It may be presumed that among other things, the lovely lady we knew alternatively as her self titling of Jog-along Julie did indeed keep on moving through life at a steady pace but because she had so many commitments to her teaching at school, community and church locales and to her watchful companionship of nearby friends, she didn’t need to drive very far when she did drive.

She was, after all, far too busy taking care of and cheering up a multitude of others, writing letters prolifically to family far and near, and reading–to herself and to others as well. Any birthday or holiday was almost guaranteed to be celebrated with the gift of books, and she can certainly claim much credit for how much her nieces and nephews of all ages learned to love a good story not only at her knee but in the pages of the books she doled out to us. Every story, even the books of silly rhymes and jokes she shared with us, may have had some subtext of educational purpose, given Auntie’s lifelong commitment to teaching, but we knew in addition that the central theme was simply how much she loved us.

She constantly made sure to say something supportive and complimentary to everyone, even on days when and to people with whom it was quite a stretch. When we sisters reluctantly sent her the dreaded school portrait photos that we always thought were hideous representations of who we were rather than what we hoped and wished we looked like to others, she would tell us how marvelously sweet and attractive we were, without fail. When one sister sent the photo that she hated most to reveal to the light of day (because she despised how far she had her hair pulled back on the occasion, thinking it made her face exceedingly exposed) Auntie wrote to her with great kindness that she had ‘a lovely forehead.’ Nothing could, for us, more simply and clearly have illustrated how gifted Auntie was in finding beauty in us even where we felt most flawed.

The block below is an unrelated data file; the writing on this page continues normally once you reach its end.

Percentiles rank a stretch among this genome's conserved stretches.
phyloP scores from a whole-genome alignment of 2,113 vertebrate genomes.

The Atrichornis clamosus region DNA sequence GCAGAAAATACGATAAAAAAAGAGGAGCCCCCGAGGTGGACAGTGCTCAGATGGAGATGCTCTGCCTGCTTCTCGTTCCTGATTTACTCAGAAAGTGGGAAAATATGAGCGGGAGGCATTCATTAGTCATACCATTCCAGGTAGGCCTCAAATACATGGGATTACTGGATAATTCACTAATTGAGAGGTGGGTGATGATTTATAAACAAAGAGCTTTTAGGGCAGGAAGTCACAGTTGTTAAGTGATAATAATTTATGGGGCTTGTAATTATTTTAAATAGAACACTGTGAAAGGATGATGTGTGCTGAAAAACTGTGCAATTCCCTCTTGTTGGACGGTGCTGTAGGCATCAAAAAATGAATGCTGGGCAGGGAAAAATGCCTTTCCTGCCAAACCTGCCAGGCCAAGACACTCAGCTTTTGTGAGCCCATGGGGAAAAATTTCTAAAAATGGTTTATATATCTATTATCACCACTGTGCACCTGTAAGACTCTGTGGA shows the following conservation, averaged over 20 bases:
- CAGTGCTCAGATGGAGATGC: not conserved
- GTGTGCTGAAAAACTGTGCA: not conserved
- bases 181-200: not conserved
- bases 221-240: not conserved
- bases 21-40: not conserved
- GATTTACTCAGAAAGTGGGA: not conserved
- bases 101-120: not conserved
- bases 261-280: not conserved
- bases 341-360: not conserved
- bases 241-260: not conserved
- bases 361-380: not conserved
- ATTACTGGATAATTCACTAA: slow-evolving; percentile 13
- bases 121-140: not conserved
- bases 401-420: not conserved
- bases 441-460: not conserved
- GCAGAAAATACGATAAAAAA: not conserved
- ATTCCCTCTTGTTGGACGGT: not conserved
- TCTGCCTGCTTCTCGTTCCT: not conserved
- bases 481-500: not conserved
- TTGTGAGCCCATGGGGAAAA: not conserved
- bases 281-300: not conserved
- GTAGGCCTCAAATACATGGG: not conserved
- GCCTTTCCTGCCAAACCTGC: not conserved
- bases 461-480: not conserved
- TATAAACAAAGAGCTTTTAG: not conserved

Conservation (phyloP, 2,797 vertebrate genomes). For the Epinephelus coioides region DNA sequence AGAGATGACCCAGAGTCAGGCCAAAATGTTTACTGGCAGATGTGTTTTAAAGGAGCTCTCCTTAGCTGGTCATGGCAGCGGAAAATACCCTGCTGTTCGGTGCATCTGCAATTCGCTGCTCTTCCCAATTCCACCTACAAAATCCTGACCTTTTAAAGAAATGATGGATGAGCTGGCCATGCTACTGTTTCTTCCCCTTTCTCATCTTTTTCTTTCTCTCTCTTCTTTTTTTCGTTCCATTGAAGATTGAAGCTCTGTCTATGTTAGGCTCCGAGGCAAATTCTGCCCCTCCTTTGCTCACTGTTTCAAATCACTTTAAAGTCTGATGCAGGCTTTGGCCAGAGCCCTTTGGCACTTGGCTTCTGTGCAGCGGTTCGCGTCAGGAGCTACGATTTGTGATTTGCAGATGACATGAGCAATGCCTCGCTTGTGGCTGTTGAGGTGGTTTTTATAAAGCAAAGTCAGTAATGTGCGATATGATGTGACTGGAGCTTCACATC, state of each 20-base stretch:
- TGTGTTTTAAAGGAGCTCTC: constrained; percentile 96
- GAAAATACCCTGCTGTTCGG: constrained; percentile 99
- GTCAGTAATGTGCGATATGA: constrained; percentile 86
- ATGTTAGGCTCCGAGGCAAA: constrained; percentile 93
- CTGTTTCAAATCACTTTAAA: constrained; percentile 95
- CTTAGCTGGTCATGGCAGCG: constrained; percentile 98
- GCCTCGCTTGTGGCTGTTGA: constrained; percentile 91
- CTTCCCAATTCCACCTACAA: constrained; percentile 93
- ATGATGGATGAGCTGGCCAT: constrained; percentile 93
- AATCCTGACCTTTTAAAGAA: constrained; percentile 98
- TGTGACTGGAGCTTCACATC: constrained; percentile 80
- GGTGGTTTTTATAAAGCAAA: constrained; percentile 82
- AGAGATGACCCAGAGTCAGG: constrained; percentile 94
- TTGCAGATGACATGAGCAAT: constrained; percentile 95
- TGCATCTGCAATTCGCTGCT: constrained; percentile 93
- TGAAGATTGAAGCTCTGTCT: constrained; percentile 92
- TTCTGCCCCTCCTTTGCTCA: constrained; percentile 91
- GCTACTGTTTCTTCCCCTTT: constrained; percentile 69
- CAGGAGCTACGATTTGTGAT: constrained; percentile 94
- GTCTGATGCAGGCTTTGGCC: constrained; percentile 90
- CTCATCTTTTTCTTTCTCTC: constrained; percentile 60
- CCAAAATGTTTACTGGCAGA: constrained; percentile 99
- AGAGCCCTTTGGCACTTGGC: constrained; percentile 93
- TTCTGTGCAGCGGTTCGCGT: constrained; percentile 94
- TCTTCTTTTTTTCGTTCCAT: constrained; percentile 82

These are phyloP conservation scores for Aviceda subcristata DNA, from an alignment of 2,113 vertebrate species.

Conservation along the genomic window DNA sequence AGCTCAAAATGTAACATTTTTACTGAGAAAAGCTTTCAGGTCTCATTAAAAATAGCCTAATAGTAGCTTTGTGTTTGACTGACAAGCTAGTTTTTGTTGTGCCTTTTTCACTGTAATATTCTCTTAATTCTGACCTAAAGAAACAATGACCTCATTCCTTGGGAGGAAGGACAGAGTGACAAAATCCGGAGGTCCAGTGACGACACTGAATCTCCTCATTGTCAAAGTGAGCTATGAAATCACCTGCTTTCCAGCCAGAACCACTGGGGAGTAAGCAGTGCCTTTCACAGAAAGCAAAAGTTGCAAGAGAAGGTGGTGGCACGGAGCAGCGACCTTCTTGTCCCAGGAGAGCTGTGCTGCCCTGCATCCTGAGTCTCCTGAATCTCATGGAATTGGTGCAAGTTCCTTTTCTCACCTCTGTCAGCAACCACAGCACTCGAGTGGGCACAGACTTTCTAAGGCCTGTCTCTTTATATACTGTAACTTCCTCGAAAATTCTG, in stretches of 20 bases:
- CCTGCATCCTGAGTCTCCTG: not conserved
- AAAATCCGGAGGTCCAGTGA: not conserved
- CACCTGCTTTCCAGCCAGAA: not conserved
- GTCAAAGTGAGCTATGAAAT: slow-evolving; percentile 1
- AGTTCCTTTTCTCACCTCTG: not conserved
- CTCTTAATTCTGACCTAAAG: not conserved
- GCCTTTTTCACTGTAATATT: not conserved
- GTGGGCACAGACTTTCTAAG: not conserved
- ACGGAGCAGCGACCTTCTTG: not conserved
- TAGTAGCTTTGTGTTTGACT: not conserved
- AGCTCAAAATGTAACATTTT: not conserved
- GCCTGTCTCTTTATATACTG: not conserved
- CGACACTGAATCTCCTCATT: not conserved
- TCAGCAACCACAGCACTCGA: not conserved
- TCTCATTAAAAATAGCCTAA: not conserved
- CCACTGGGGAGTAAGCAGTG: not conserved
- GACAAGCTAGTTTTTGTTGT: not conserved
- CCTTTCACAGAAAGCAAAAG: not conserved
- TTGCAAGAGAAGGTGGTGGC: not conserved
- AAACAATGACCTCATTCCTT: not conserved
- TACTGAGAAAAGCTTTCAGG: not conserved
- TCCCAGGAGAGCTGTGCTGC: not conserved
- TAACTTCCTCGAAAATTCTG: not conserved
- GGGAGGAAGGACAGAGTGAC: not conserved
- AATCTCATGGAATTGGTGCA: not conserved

Though she seemed so fixed in time by her perpetual uniform of the schoolmarm look, by her continuity in writing letters, sending books, telling stories to the youngest members of any party, and driving, albeit more slowly, the Old Folk she knew to their appointed rounds, Auntie finally did actually grow old and die. But of course, even her funeral was occasion for us to hear her piping voice cheerfully chirping out how amazing and fantastic we all were. The relatives who gathered to plan her memorial service were suitably impressed to compare notes and discover yet more of her Favorites among their number. And the whole day of togetherness not only confirmed that her love was what we all had in common, but was filled with laughter at the same old stories of Auntie’s antics, and the warmth of her boundless thoughtfulness and selfless kindness toward all and sundry in the family and in the whole wide world.photo